She Wants Revenge – She Wants Revenge (2006)

For the more progressive elements of the goth scene, this was one of the albums that convinced them the outside world existed. This hit goth club dance floors in a big way, despite being from an “indie” band. Cue existential crisis.

Bat For Lashes – Two Suns (2009)

This wonderful slab of New Wave grandiosity put the self -appointed torch bearers  of post-punk to shame.

White Lies – To Lose My Life (2009)

This album still gives me the shivers. Both bleak yet epic, towering yet fragile. This record defined the post-punk revival that finally brought goth back into the light.

A Place To Bury Strangers – Exploding Head (2009)

I literally challenge you to a better name a drum-machine/guitar goth rock album made that decade. And it didn’t come from Leeds, it came from the heart of the newly hipsterised New York noise scene.

Cold In Berlin – Give Me The Walls (2010)

Emerging from their formative period as “Death Cigarettes”, Cold In Berlin were one of the first bands from the East London post-punk underground that forward looking goth promoters started take seriously (credit to nights like Dead And Buried). This caused a long and pointless loathing in the goth scene of “East London Hipster Bands”, which ultimately hastened its demise, while giving loads of publicity to a new generation of bands that thought Camden had outlived its usefulness as a hub of counter-culture.

Because they were willing to engage with the goth scene on some level (unlike most of their contemporaries) these guys had a big influence on me. In some ways they did for London goths what She Wants Revenge started doing to the scene as whole a few years before.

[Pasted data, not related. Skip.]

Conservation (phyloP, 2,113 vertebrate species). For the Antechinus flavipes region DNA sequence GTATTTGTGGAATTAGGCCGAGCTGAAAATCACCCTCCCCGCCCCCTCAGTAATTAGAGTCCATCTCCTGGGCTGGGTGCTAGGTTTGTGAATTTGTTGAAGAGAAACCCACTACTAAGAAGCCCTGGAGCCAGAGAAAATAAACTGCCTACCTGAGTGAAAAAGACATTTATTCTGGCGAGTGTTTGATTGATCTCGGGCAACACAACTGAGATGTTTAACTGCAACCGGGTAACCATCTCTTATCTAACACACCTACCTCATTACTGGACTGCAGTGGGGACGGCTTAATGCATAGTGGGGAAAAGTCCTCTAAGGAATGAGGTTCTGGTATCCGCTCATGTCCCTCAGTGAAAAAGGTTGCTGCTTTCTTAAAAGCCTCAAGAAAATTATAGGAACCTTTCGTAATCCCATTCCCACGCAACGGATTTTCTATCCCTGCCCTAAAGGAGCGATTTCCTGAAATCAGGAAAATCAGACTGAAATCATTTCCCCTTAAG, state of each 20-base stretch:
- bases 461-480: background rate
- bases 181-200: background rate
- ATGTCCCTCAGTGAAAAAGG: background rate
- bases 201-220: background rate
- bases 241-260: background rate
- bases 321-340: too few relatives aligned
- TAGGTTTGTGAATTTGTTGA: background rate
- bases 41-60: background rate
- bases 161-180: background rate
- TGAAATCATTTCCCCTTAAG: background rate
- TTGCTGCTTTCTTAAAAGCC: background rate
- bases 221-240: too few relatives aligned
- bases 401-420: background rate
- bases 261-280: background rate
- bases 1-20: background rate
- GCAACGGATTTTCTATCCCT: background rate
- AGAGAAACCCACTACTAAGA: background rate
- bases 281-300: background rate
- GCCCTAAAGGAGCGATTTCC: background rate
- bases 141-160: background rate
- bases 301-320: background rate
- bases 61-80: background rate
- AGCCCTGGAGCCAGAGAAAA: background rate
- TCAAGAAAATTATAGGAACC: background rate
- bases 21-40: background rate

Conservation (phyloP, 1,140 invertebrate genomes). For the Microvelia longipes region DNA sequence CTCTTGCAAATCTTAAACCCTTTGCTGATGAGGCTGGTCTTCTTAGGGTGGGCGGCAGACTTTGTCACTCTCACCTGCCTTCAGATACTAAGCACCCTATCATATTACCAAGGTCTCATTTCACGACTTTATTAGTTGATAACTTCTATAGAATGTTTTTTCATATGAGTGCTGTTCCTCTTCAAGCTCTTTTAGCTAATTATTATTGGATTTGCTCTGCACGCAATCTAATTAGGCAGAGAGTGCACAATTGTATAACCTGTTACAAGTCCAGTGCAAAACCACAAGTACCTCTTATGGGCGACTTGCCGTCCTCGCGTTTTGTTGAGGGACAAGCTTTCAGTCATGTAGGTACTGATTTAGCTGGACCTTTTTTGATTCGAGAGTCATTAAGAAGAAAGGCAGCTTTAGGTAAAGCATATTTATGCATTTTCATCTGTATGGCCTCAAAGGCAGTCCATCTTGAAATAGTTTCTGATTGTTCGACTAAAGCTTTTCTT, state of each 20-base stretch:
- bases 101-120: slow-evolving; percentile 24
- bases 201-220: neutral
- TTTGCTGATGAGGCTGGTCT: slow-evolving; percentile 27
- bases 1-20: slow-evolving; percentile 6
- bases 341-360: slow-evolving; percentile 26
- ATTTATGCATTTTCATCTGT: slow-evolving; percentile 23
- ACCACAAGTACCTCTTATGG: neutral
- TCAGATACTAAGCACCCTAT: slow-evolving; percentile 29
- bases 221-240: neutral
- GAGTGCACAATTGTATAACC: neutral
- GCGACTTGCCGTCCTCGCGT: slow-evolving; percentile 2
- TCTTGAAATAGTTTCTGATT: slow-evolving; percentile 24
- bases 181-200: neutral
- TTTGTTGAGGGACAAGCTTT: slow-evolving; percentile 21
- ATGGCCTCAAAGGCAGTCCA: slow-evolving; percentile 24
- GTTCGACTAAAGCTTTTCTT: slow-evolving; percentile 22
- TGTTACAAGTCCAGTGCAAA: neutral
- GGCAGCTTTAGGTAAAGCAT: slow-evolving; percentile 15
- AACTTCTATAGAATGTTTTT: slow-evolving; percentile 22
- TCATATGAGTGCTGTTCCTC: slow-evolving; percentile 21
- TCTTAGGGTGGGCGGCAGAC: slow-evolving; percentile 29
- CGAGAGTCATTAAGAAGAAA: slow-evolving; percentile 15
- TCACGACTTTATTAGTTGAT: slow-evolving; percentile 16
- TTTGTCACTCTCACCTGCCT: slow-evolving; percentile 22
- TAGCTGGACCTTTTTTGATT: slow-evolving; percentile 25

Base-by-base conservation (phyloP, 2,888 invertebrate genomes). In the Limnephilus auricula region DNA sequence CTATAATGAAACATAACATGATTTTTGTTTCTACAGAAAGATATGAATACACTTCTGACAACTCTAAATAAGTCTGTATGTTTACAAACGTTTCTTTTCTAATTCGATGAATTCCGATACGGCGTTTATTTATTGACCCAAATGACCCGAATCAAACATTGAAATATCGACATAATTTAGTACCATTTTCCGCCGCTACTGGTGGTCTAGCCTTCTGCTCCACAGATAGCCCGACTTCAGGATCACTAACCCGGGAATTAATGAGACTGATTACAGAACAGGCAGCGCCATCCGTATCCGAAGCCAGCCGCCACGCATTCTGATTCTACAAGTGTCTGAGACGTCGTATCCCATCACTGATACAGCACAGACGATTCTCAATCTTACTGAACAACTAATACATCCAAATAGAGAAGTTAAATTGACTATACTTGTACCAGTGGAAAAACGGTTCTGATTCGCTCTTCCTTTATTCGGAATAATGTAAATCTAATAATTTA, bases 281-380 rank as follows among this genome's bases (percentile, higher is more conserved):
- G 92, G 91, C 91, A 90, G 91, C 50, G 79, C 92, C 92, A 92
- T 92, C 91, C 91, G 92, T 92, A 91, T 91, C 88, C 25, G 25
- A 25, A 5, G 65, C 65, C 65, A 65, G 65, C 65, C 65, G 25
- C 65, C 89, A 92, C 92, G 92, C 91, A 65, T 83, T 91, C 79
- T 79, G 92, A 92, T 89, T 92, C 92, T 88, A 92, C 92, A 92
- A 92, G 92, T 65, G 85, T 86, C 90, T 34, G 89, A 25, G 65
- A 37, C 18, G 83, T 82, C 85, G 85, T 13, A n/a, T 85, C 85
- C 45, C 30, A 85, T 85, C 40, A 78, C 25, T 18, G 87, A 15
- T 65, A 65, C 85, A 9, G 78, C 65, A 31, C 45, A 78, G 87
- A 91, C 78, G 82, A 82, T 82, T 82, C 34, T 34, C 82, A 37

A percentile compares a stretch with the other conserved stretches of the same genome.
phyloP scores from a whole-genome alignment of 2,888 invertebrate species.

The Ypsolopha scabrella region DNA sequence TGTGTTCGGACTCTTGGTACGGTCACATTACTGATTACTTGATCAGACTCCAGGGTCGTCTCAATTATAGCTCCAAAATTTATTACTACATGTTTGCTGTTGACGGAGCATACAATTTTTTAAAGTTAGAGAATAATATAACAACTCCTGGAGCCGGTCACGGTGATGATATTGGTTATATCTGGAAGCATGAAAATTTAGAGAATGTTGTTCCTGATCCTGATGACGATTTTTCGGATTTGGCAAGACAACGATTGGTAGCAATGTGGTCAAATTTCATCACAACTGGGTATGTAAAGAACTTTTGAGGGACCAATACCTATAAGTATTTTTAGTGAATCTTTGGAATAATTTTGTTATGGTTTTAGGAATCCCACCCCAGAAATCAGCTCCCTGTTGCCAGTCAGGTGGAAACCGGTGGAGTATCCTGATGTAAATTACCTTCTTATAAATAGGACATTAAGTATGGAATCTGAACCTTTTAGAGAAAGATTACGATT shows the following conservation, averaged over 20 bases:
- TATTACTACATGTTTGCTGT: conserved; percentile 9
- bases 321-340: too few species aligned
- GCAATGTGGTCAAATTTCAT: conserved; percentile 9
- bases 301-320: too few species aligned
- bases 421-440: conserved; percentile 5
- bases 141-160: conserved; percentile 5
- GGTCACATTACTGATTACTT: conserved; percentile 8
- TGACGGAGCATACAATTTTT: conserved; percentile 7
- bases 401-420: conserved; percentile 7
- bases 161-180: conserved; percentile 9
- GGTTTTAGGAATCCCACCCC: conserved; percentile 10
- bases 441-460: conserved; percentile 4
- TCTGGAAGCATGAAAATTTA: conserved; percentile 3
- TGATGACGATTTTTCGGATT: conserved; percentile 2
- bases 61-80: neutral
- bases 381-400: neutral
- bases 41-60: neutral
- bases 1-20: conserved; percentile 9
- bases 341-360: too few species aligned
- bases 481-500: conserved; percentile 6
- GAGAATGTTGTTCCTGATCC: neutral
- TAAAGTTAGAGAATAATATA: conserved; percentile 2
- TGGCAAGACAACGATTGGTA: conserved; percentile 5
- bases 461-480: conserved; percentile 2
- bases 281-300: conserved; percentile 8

Ulterior – Wild In Wildlife (2011)

A band that inspired an almost quasi-religious devotion in me for a time (I even have a home made Ulterior tattoo on my right leg).

Factory Floor – Factory Floor (2013)

An act that literally needed nothing but a drum machine and a massive reverb unit to take everyone else to school. This record is like a one sentence put-down that ends the entire argument.

Chvrches – The Bones Of What You Believe (2013)

Move over Depeche Mode, here come Chvrches. This industrial synthpop trio literally filled stadiums while others struggled to fill Slimelight.

Vuvultures -Push/Pull (2014)

This relatively short lived act did a great job of presenting themselves as the centre of their own underground scene, forging an effective link in the chain between the ultra-cool East London DIY music scene and the ultra-influential fashion world. The music? Pure goth.

Ritual Howls – Into The Water (2016)

One of my favourite ‘definitely not a goth band’ records from last year.

It’s a damn tragedy that so many great bands will be more or less be forgotten by history because they stood on the wrong side of the line in the cultural sand. So many of the bands listed above created great goth albums by going back to post punk and drawing the same musical conclusions as goth scene bands from the late 1980s onwards. Ulterior could have had a turf war with James Rays Gangwar, that A Place To Bury Strangers single isn’t a world away from Transition era Vendemmian and Ritual Howls unknowingly made an improved version of Rosetta Stone’s Tyranny Of Inaction last year. Even White Lies in their early days wouldn’t be out of place on a bill with Altered States. The Dream Disciples’ final album Asphyxia (2001) was as good as, if not better than anything on this list, but no one but me and a few goths own it.

I’ll always love the great bands of the goth scene, and I’ll always carry the torch for them, but there comes a time when its ok to put the albatross down.


The writer in 2016, aged 27, after watching Sleaford Mods support The Jesus And Mary Chain at a psychedelic rock festival in Manchester, realising the game was up for the whole concept of goth.

Reviews, Terminal Communications